In your article, Emily Forrest, a developmental behavioral pediatrician specializing in autism at the Florida Hospital for Children, points out that children with ASD are extremely sensitive to change. She says, “So it could be devastating to him” to lose the chickens. We agree that the loss of a pet is a sad event for any child, particularly a child with autism who enjoys playing with it, and who may have unique and challenging behavioral responses to a change in his or her environment. These behavioral responses could present the parents with a difficult situation as they try to manage their child’s behavior. It also indicates the need for families and teachers to identify a wide array of powerful reinforcers which can be incorporated into an intervention, ideally an intervention with a track record of scientific support carried out by “therapists” who have earned such a designation through education, training, and demonstrated competence. We should also mention that it is possible for the efficacy of other, evidence-based therapy to be impacted by this disruption as well.
Finally, it is important to note that Dr. Forrest’s comments implied some level of support for animal therapy. A new study recently published in the Journal of Behavioral and Developmental Pediatrics indicates that the use of complementary and alternative medicine (CAM) is common in families of young children with autism. CAM is a group of diverse treatments and as such, there are varying levels of scientific evidence and safety to users within the group. Certainly, animal “therapy” would fit into this category. Pediatricians are often one of the first points of contact for newly diagnosed families--therefore it is critical that they be familiar with all areas of autism treatment, and are able to discriminate between CAM and evidence based approaches, as this will help them to advise parents regarding the dizzying array of available autism “treatments.” We would encourage Dr. Forrest to access resources such as the Association for Science in Autism Treatment’s (ASAT) Autism Treatment Reviews for Physicians: The Take Home Message, which summarizes the evidence available in the medical literature, including the American Academy of Pediatrics (AAP) guidelines, to help medical professionals guide their patients with autism.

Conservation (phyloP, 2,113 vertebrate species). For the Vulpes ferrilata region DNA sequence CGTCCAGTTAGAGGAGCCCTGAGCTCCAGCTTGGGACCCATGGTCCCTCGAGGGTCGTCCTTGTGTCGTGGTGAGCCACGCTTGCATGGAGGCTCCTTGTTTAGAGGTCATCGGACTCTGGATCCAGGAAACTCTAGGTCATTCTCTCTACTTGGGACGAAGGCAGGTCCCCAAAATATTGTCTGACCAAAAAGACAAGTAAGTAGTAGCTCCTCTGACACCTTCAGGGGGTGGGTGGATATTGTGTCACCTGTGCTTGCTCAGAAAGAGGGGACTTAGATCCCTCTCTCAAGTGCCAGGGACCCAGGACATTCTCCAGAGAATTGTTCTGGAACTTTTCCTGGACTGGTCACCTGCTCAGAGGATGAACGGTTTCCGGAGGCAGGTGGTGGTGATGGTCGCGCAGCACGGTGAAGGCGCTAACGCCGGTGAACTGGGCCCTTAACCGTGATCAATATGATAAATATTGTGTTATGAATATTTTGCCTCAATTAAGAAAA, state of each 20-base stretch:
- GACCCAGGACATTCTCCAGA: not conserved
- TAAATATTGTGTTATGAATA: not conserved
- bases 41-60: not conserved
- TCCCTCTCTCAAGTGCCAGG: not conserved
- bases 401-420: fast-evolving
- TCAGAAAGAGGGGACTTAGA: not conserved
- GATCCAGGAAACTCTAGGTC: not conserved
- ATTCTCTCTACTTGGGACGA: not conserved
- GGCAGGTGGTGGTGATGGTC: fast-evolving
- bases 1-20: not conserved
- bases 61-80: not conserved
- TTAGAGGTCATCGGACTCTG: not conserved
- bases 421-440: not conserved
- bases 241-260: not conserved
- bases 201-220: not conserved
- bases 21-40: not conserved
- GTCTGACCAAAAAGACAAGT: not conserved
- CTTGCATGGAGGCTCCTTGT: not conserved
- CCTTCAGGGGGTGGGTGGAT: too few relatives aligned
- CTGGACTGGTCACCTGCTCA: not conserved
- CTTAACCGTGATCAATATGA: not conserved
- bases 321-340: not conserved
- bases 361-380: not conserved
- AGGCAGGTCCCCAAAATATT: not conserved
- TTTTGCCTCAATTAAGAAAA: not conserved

Thank you for sharing this story and highlighting that children with autism, like their same-aged peers, can and do enjoy the benefits of pet ownership. Although the city has since decided to allow the Hart family to keep the chickens, we understand that the potential loss of a pet can certainly have a devastating impact on any young child, especially a child with autism who may have limited interests. From a journalistic perspective, we encourage you to make use of available resources, such as our ASAT databases, when researching future stories. We believe when stories about autism treatment are shared, that parents would benefit from more thorough information not only about the cost and benefits, but about whether or not there is scientific support available for that intervention. Based on the available peer-reviewed literature, animal-assisted therapy is neither comparable nor superior to established practices, such as applied behavior analysis. Unfortunately, a reader may infer from this article that pets (even chickens, for which no scientific studies exist) are an effective intervention and may postpone or decline other interventions grounded in science. In our view, that is an even sadder outcome!
Elizabeth Callahan, BA, BCaBA and David Celiberti, PhD, BCBA-D
Association for Science in Autism Treatment
Halliday, P., Houston, Z., Kinney, E., & Myers, S.M. (2012). Autism treatment reviews for physicians: The take-home messages. Science in Autism Treatment, 9(2), p. 1-6.
Myers, S. M., Johnson C. P., & the Council on Children with Disabilities (2007). Management of children with Autism Spectrum Disorders.